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Fish of the Month
Issue: August 2004

Neolamprologus brichardi

POLL 1974


Steve Edie

Common Names: Many, but often just "brichardi

Type Locality: Kisoje, Burundi

Range: the northern part of Lake Tanganyika

Taxonomic Troubles: Like most Rift Lake species, this one has had its share of taxonomic confusion. For a while, it was Lamprologus savoryi elongatus. It has bounced between Neolamprologus and Lamprologus, and both this fish and Lamprolus callipterus have been known as (Neo

Size: 9 cm (3.5 inches)

Preferred Water Chemistry: Tropical, hard, basic; pH 8 to 9, 150 to 300+ ppm, 23 to 26 degrees Celsius (74 to 79 degrees Fahrenheit)

Difficulty: Very hardy

Tank Setup: Rocks! These fish love to make their home in caves, or in tunnels they burrow under rocks. They can be kept with other Tanganyikan cichlids, but they tend to be the most aggressive fish in the tank for their size. Once they spawn they will dominate most

Feeding: In nature a micropredator and plankton feeder; all aquarium foods are readily taken.

Breeding: A substrate (cave) spawner, easy to breed, especially if allowed to pair up naturally. A compatible pair will produce offspring regularly, and the young will assist in the rearing of subsequent broods.

Description: A graceful, lyretailed cichlid.  OVerall, copper bronze with gold highlights, black stripe through eye, irregular black splotch on percle, boreded in gold-white.  Iridescent markings on the face may indicate opopulation or species differences.  Often the male of a spawning pair is larger, but size itself is not a reliable indicator of sex.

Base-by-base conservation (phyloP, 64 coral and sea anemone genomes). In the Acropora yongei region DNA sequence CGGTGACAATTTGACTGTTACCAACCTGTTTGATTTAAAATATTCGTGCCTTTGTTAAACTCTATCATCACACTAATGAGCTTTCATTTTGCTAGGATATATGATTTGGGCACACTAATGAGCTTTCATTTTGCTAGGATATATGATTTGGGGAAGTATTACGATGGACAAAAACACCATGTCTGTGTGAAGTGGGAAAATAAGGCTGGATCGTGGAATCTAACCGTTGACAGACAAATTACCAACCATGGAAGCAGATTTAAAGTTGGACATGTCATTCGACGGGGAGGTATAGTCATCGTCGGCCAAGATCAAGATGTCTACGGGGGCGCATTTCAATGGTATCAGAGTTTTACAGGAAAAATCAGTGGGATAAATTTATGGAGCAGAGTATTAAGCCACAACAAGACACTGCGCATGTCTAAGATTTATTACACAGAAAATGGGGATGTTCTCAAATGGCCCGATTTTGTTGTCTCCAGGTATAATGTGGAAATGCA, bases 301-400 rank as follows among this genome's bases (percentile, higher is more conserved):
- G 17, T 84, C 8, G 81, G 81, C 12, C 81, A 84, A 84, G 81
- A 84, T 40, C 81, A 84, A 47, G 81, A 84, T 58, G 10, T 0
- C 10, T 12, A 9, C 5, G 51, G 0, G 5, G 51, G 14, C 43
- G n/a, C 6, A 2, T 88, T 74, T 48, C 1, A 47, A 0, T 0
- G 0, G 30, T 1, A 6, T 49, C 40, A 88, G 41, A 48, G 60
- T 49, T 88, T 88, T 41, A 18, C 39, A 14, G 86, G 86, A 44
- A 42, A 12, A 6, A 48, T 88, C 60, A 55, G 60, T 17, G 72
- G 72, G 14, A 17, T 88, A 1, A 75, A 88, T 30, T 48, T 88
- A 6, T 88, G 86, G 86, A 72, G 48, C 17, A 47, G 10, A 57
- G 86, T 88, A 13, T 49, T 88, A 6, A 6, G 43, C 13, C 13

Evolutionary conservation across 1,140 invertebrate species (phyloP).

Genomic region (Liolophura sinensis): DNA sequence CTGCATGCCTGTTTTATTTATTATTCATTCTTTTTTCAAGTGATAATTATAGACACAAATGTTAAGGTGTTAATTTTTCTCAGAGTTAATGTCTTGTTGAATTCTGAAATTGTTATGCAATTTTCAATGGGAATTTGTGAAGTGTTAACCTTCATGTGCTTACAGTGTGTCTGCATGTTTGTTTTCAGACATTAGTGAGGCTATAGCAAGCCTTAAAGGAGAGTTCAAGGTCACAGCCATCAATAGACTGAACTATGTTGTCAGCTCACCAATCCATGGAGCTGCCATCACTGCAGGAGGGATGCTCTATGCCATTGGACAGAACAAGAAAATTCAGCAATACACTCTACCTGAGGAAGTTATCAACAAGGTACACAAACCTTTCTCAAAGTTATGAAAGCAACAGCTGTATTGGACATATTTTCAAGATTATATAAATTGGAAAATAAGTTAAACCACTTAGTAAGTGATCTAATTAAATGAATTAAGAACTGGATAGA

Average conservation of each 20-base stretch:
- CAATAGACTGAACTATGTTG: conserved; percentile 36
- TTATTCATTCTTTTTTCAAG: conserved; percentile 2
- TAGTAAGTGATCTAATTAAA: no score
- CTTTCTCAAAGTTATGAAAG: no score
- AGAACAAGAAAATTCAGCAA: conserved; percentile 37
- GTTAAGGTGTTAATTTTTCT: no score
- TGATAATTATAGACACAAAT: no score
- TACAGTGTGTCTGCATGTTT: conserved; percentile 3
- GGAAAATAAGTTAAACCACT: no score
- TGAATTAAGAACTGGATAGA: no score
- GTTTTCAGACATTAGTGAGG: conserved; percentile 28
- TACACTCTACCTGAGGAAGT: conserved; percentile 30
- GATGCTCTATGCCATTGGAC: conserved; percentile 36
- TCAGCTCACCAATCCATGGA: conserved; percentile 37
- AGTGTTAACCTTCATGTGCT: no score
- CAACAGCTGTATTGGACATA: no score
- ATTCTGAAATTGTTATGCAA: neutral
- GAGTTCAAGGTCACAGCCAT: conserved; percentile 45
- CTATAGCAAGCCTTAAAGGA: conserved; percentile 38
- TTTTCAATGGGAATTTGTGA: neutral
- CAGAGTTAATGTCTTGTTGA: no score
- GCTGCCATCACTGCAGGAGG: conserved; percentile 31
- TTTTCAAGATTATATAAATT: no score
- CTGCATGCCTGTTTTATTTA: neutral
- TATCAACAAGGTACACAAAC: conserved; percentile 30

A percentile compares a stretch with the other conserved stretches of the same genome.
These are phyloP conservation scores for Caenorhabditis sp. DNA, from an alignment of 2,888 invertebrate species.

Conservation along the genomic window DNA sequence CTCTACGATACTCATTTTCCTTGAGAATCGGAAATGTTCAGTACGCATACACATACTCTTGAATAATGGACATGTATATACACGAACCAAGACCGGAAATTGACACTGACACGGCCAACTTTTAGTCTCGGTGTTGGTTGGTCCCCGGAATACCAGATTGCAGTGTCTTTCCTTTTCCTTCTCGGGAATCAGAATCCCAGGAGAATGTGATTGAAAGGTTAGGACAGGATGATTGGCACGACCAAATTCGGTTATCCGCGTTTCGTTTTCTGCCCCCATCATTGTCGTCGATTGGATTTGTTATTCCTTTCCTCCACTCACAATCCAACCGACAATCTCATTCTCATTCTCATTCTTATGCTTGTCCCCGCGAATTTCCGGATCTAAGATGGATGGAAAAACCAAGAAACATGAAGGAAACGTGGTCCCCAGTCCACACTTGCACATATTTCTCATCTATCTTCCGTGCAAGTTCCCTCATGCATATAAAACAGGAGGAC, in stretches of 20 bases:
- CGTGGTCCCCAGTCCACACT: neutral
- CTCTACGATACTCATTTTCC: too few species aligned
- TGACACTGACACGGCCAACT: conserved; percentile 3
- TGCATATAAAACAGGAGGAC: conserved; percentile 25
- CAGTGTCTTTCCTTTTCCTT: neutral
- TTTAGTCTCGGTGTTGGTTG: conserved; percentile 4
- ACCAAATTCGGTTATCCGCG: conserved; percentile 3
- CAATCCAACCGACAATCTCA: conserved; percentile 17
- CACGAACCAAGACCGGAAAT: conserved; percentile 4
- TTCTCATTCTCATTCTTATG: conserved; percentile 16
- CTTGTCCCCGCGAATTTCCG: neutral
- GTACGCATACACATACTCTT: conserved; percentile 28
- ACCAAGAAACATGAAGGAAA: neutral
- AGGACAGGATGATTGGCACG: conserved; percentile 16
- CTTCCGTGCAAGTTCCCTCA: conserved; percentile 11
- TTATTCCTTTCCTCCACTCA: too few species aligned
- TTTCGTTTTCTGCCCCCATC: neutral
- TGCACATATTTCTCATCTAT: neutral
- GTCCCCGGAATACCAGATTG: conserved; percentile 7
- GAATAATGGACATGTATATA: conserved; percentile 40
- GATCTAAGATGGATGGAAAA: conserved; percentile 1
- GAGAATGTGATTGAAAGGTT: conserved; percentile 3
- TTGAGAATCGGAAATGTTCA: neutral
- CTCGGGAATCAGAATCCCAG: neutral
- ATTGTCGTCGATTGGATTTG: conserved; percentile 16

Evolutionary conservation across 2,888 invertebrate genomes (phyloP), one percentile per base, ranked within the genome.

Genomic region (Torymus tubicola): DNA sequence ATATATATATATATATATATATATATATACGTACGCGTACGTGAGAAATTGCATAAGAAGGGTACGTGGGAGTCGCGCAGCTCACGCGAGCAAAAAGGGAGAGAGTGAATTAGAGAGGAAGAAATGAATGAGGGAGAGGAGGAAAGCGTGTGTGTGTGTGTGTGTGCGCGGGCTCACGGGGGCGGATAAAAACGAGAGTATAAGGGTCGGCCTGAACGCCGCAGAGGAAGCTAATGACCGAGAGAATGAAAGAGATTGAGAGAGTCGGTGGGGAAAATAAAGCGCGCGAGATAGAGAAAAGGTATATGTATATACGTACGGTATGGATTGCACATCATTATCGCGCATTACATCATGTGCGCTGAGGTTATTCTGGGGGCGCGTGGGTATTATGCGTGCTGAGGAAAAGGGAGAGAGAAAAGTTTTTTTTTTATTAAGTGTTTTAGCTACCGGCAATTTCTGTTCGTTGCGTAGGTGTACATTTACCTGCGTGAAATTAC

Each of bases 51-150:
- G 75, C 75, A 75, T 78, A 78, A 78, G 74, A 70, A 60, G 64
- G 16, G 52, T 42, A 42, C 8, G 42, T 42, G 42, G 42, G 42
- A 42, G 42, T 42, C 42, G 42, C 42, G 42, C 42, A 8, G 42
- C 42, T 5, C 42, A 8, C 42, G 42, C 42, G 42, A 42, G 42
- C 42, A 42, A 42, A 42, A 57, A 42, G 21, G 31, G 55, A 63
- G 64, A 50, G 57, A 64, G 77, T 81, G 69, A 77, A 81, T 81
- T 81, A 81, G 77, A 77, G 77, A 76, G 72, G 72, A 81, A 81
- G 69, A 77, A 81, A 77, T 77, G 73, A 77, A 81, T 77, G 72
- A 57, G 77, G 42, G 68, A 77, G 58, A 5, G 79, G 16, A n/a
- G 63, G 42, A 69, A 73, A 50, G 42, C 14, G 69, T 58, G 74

Notes: This fish was an instant hit, and it's remained popular since its introduction. It is beautiful and graceful, engendering names like Princess of Burundi that belie the robust and aggressive nature of the beast. Of more than a dozen fishes named for Pierre Brichard, it is this one that is the default brichardi, and even forms that are considered to be different species are often called "brichardis" by aquarists, meaning the name is applied to the whole species complex. This fish is not a mouthbrooder, and it practices sibling care. Often a pair starts with a small spawn or two, and as those young become large enough to help protect new fry, the spawns become larger. In the lake, colonies of thousands live together, with all the adults and larger fry contributing to the defense of the group. In the aquarium, however, they are typically intolerant of conspecifics, unless they were raised together or they are related, the group consisting of a pair and their young from various spawnings. It is not uncommon for a pair of brichardi to commandeer even a large, 6-foot tank, raising their fry calmly while keeping all the other inhabitants--even much larger fish--crowded at the far end. This is an excellent species for someone wishing to get started with Rift Lake cichlids, and its beauty and fascinating spawning behaviors endear it to experienced African cichlid aquarists as well.

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